Contributed by:
Janet Spees
Assoc. AIA

Details Matter: A Worthy Companion

Dallas’ Fountain Place welcomes a sibling tower after 34 years.

The Fountain Place Residential Tower, designed by Page, wrapped up final construction and opened to residents over the summer of 2020. The tower sits directly across from the well-known Fountain Place tower, once known as Allied Bank Tower, designed by Henry N. Cobb with Pei, Cobb and Freed Partners.

The Fountain Place complex was originally designed as twin towers for a competition called “Let’s Top Pennzoil Place,” referring to Pennzoil Place, the double tower in downtown Houston. In early designs, the second tower was envisioned as an exact replica of the current Fountain Place tower, only rotated 90 degrees. Today, the Fountain Place Residences completes the original intent for two towers, but in a new way, while paying utmost respect to the original tower.

Photo Credit: Conleigh Bauer

The 45-story building sits on a modest site, only 300 feet wide by 600 feet long. The base of the Fountain Place Residence Tower connects seamlessly to the existing shared courtyard, designed by Dan Kiley and Peter Ker Walker in 1986. The all-glass structure includes a nine-story plinth, for eight levels of parking within the base of the tower. At the 10th level, Page cleverly carved out an 18,000-square-foot amenity deck by rotating the tower 45 degrees. This design decision not only provides a multifunctional amenity with a pool for entertaining on the south and a quieter deck on the north, but it also allows the building to have a true north-south orientation.

“We knew that if we were going to do an all-glass building in the middle of downtown Dallas, we really needed to think about solar control. It’s so hard to control those west and east faces, so we went north-south,” said Talmadge Smith, AIA, a principal with Page.

The remainder of the 45-story building contains 367 residential units, including six floors of penthouses and a Sky Lounge amenity on Level 45. Above the Sky Lounge, is “60 feet of [architectural] fun” — six stories of full height, all under a glass enclosure.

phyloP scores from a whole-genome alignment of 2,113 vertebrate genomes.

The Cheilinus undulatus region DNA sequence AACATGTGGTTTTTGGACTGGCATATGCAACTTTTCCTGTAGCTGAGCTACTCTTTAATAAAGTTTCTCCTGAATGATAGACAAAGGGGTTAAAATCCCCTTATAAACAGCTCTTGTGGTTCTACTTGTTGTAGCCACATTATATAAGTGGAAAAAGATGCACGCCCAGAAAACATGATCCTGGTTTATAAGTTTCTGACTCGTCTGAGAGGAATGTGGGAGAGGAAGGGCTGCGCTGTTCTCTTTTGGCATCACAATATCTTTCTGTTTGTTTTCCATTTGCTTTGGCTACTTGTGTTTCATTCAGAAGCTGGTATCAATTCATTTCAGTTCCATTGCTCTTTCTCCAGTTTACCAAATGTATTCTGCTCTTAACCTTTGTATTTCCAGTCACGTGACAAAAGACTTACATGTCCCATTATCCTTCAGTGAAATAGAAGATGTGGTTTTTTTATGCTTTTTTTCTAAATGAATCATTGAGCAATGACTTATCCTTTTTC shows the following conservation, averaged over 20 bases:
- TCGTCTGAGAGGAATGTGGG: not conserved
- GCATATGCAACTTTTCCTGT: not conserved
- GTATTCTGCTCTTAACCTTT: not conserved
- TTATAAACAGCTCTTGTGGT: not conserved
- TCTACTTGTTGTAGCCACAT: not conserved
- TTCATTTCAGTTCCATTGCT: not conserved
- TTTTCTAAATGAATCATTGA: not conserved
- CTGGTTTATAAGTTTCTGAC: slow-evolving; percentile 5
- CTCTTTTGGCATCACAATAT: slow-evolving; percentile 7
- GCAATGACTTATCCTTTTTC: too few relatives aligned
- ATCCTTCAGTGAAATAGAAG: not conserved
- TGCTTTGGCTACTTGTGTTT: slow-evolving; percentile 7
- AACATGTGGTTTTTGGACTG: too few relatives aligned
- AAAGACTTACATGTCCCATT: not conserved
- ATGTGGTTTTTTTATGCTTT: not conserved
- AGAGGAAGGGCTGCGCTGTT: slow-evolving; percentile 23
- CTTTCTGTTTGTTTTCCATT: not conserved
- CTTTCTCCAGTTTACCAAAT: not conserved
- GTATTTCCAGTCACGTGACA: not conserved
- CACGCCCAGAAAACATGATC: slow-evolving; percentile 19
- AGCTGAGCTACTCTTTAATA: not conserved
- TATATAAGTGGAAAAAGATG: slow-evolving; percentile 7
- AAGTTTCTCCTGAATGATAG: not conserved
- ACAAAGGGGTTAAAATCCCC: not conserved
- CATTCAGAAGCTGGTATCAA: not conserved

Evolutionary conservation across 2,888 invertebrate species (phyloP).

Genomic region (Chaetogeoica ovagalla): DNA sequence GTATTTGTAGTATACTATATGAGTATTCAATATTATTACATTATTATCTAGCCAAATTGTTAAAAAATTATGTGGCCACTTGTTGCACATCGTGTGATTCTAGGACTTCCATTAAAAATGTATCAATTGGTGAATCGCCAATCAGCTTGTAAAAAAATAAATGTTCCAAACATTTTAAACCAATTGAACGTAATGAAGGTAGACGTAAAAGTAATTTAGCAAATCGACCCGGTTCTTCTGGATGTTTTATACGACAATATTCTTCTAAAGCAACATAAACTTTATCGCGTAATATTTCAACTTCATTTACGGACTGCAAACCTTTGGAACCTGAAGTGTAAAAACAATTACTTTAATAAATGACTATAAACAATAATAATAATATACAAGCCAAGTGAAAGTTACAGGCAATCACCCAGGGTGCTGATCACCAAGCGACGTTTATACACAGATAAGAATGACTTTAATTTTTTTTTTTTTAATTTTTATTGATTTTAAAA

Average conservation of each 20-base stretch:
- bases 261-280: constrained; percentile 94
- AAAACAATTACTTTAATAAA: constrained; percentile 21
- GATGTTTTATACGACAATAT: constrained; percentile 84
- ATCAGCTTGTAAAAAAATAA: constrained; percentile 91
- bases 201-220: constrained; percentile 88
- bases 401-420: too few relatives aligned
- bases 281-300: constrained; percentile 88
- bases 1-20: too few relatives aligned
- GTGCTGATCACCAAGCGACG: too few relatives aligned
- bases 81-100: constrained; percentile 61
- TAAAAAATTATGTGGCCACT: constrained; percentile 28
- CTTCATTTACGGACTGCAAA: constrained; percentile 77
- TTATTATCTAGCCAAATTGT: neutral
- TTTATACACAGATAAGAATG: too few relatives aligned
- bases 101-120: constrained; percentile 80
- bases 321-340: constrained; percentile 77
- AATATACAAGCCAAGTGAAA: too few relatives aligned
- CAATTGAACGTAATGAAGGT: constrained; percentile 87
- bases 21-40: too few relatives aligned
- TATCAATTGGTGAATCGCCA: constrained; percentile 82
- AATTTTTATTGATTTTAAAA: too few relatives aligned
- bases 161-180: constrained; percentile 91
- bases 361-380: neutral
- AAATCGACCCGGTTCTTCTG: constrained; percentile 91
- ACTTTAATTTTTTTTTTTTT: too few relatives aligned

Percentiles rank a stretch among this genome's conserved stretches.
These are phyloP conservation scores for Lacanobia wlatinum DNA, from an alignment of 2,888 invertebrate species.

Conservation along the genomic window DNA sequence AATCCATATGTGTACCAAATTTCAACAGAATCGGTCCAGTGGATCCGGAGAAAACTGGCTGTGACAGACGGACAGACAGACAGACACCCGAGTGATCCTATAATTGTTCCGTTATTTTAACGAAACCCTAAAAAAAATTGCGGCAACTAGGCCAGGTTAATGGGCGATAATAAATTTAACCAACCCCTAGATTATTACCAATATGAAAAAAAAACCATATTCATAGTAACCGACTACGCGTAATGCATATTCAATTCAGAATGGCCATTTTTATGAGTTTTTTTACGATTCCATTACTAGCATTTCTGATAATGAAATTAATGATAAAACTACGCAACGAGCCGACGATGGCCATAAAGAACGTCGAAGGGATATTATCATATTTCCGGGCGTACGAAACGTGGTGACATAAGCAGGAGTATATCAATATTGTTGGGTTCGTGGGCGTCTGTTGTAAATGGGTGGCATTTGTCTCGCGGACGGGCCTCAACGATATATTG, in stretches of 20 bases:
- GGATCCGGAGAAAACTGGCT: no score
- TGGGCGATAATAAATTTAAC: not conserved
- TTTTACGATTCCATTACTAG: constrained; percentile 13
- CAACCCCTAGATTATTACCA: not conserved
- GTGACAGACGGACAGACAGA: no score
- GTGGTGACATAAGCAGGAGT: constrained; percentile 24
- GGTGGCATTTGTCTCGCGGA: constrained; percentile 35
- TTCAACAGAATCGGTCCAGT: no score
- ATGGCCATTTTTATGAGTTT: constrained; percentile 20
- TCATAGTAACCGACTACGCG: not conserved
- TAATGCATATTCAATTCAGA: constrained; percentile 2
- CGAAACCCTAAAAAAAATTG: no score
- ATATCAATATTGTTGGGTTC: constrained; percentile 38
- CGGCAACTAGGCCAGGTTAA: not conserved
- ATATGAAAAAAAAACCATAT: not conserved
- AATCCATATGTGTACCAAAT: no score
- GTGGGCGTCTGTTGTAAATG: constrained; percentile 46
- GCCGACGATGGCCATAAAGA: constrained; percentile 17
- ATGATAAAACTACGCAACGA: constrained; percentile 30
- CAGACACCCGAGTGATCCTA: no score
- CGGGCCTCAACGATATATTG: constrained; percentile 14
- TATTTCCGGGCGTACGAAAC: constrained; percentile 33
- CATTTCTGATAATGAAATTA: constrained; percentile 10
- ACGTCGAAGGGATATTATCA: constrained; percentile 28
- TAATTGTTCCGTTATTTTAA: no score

“In that 60 feet of fun is included a steel structure, which complements the base building structure, which is technically concrete, and 60 feet of steel allows us to complete the geometry of the building. Within that 60 feet of overrun is [the] elevator overrun, mechanical penthouses, and our building maintenance crane,” Smith said. 

Even with the pressure to leave the top of the building open, Page felt strongly about finishing it in a similar fashion to the original Fountain Place tower. The steep angles to the ridgeline are “something intrinsic to the design,” said Sergio Botero, AIA, project architect for Page, and the team wanted preserve that design connection.

One of the biggest challenges with an all-glass building with complex angles and surfaces is maintenance.

“One of the big challenges with a shape like that is how you wash the windows. It sounds so practical and so mundane, but it will kill your project if you don’t manage it well,” Smith said.

Operation diagrams for integrated Building Maintenance Unit [BMU].

Page worked with CoxGomyl, a building maintenance unit, or BMU, consultant, early in the process to find ways to incorporate the BMU within the structure itself. The result was a now you see it, now you don’t type of magic trick. The BMU incorporates a crane within the six-story glass enclosure that, in effect, forms a glass hat at the top of the building. A portion of the glass enclosure at the ridgeline is sitting on top of the BMU and raises up with the BMU when it is time to perform various maintenance.

Once it is raised, an arm extends out for workers to access the exterior to wash windows or complete other types of exterior building maintenance. When the maintenance is finished, the arm of the unit retracts, and the BMU lowers back inside the building. Then, the “hat” sits back in place along the ridgeline, barely noticeable to the public. This piece of artistry is accomplished with an incredible less than six inches of tolerance at the connection to the glass enclosure within the ridgeline.

“It’s a little bit of performance art, on the top of our tower,” Smith said.

Looking at the structure, most people have no way of knowing just how complex the project is and how much work went into resolving these design challenges. Overall, the solution to this challenge is resolved in such an elegant way, complementing the design and honoring the original Fountain Place.

Diagram: Page

Janet Spees, Assoc. AIA is Senior Project Coordinator at GFF



Architect/ Interiors/ MEP Engineer: Page
Project team: Talmadge Smith, AIA; Wendy Dunnam Tita, FAIA; Eric Kuehmeier, AIA; Brent Cutshall, AIA; Will Butler; Sergio Botero, AIA; and Kaitlin Jones, RID
Client: AMLI Residential

Civil Engineer: Walter P. Moore
Envelope Consultants: Morrison Hershfield 
Landscape Architects: Talley Associates
Parking Consultants: HWA Parking
Structural Engineer: Cardno
Vertical Transportation: Persohn/Hahn Assoc. Inc.